December 05, 2006
Acrobat 8 -- Know Thy Redaction
The new Acrobat 8 release is generating a good buzz in the legal market. Brett Burney has a glowing review of the new Adobe Acrobat 8 on Law.com. He links to a Duff Johnson's PDF Perspective post on the differences between the redaction methods used by Appligent's Redax and Acrobat 8.
If you're serious about PDF redacting, Duff's post is a must-read. Via an interview with Mark Gavin, founder and CTO of Appligent (maker of the well-known Redax redaction add-in to Acrobat), Duff describes the essential differences one should know. Per his post, Acrobat 8 uses a "subtractive" approach to remove data from a redacted PDF.
While one would think this quite logical, read his post to understand the versioning and data cleansing challenges this may present to the user. Per Mr. Gavin, Redax uses an "additive" approach that creates a new PDF file from the original, but only populating it with the data the user chose not to redact. From that description, it sounds that Redax solves two problems inherent in the Acrobat 8 method: 1) not allowing the redacted information to be present in the new PDF file in the first place, and 2) helping to prevent the user from accidentally overwriting their original non-redacted PDF file with the redacted version.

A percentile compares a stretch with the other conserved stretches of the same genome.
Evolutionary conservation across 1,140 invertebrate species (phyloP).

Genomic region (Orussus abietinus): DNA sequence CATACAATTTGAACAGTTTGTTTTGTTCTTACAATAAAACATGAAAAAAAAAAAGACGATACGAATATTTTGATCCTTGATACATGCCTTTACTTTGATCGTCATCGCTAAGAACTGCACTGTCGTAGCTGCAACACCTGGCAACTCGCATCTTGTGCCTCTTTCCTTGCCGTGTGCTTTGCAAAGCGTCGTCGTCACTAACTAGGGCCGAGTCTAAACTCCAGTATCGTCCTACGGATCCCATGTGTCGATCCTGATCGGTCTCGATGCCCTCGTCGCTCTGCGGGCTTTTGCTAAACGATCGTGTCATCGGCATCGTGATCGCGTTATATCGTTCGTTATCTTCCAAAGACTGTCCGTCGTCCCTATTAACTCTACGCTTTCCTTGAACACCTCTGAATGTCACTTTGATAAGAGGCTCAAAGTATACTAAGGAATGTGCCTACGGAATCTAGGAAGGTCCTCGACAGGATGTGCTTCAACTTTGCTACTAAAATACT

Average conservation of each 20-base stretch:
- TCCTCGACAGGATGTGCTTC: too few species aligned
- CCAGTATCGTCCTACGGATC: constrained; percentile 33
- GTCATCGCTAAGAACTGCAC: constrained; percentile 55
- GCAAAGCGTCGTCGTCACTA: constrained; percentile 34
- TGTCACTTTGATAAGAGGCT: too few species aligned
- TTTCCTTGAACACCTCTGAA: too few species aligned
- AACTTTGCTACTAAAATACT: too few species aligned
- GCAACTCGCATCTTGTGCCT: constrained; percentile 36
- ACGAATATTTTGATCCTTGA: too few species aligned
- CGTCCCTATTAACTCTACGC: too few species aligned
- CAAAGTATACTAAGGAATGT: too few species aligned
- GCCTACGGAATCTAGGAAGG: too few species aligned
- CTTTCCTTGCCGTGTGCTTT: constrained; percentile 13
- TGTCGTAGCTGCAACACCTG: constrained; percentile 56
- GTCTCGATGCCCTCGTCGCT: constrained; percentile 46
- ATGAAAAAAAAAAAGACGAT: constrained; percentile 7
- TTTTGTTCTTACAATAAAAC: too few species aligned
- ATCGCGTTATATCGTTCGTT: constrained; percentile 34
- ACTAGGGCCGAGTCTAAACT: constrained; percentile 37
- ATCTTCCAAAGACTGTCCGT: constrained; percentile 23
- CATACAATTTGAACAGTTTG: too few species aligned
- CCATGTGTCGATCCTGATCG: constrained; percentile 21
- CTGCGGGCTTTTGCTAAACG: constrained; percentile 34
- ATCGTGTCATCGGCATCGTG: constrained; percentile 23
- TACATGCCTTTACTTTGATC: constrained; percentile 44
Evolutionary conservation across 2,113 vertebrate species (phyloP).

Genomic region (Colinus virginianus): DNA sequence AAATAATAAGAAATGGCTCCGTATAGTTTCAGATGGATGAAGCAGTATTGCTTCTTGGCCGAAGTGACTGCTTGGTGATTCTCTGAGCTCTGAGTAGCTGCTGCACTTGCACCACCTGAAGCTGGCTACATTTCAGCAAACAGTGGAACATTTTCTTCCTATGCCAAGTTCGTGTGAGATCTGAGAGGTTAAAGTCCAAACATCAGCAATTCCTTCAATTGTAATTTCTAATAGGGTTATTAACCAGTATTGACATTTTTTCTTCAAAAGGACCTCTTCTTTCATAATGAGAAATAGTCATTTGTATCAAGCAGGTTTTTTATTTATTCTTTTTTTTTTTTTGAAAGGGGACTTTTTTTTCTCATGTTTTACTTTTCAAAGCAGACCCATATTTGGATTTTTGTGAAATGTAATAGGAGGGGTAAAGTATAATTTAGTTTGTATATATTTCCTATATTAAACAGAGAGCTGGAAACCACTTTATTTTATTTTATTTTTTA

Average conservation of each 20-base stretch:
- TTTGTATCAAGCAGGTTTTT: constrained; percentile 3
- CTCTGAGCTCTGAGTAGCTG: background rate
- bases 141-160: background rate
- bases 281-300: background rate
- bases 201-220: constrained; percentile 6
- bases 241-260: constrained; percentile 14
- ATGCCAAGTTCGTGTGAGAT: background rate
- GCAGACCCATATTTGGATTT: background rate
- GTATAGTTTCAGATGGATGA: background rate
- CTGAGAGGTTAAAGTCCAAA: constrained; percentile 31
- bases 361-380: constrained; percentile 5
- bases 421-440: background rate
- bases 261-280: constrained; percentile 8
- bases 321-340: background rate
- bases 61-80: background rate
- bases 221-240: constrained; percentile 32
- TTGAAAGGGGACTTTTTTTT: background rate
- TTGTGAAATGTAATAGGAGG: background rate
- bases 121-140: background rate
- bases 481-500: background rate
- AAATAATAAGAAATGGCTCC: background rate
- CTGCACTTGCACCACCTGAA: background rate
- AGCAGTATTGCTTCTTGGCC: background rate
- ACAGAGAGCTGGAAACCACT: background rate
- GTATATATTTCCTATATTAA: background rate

Mr. Gavin's comment about Redax's approach (i.e., "the new document has never been touched by the information to be redacted"), struck me as the better practice if accurate. Someone else can't find or access the information if it has never been put into the PDF file in the first place. He also brings up an interesting point in how the two products differ in their display of redacted information to the user -- in terms of whether any text or graphics remaining in the redacted document can easily be seen by the end user working on it before they send it off. He contends that it's more apparent to the user with Redax.
Now in all fairness and transparency, I've only summarized that post and have not verified its accuracy. Adobe should certainly be given an opportunity to respond, and it's obvious the new Acrobat redaction features create competition between the two companies. Coopetition is a strange thing indeed.
I also credit Adobe, as I have challenged them on several occasions to provide a more reliable and suitable method to redact PDF's using only their Acrobat software. They listened and responded. My personal perception is that it's certainly a good step in the right direction, and Adobe is being sensitive to the issues as well as the legal market's needs.
Also, a heads-up on system requirements: One law firm IT Manager recently shared on a listserv that Adobe Acrobat 8 Professional requires Windows XP Service Pack 2 if you're running Windows XP or it won't install. I haven't verified this, but he provided a link to Acrobat Professional's System Requirements page so you can see for yourself.